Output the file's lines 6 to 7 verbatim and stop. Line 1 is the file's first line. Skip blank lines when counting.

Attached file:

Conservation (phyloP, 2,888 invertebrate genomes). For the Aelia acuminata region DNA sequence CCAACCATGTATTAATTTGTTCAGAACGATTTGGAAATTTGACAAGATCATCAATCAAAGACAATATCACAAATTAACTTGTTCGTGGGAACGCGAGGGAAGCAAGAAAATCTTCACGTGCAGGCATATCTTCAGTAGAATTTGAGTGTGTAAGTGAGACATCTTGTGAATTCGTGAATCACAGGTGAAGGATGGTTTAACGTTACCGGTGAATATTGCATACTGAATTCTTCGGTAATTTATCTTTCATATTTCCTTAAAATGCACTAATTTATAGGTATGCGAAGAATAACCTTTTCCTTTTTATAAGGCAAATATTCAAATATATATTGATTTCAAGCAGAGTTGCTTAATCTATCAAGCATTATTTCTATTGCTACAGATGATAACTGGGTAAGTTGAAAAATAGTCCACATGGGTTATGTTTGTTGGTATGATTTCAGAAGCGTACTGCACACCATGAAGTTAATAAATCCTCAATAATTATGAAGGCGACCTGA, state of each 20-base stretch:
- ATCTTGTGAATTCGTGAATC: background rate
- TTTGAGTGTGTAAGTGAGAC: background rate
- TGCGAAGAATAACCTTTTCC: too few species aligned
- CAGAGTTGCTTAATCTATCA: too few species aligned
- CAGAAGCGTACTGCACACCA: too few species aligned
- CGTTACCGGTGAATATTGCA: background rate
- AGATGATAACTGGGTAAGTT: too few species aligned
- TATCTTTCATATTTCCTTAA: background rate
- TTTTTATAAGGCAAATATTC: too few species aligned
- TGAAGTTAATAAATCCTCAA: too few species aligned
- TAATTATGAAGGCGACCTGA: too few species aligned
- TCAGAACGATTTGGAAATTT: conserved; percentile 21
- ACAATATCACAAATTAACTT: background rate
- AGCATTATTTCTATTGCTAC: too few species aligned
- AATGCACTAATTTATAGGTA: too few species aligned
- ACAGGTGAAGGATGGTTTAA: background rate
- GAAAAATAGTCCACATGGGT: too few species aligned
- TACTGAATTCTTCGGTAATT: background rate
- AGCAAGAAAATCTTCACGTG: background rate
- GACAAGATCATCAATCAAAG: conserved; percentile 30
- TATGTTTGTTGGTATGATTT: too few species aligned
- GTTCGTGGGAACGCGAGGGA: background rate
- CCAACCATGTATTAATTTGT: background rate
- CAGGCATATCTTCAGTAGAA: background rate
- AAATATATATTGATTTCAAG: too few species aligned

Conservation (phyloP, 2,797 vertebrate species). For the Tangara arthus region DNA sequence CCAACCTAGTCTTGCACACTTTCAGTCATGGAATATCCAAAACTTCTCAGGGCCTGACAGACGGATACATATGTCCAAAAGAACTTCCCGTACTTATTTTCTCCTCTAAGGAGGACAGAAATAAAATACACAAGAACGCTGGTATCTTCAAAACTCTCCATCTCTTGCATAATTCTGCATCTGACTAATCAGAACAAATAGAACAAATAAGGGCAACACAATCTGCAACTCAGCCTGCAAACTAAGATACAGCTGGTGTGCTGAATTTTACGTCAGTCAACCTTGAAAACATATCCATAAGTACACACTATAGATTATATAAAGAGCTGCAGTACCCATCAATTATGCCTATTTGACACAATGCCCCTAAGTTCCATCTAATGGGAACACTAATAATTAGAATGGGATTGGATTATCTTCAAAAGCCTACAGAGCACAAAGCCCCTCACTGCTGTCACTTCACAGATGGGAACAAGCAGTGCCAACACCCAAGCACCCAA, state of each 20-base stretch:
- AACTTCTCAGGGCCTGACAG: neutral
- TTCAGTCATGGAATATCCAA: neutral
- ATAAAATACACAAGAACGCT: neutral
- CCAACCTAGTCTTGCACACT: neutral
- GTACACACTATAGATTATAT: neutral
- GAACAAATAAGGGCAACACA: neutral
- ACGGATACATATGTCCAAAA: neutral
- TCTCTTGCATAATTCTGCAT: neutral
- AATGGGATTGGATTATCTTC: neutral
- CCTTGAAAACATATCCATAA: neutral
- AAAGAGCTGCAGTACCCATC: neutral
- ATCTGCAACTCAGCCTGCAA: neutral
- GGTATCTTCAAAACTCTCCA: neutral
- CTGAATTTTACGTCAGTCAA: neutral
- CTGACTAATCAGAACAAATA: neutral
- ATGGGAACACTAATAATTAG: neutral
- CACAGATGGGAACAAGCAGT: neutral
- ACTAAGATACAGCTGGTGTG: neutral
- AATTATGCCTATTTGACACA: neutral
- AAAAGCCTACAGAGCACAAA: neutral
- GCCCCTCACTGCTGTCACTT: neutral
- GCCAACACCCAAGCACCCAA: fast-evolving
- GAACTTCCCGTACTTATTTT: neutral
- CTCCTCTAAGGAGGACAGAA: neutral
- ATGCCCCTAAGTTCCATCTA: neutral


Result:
- CAGAAGCGTACTGCACACCA: too few species aligned
- CGTTACCGGTGAATATTGCA: background rate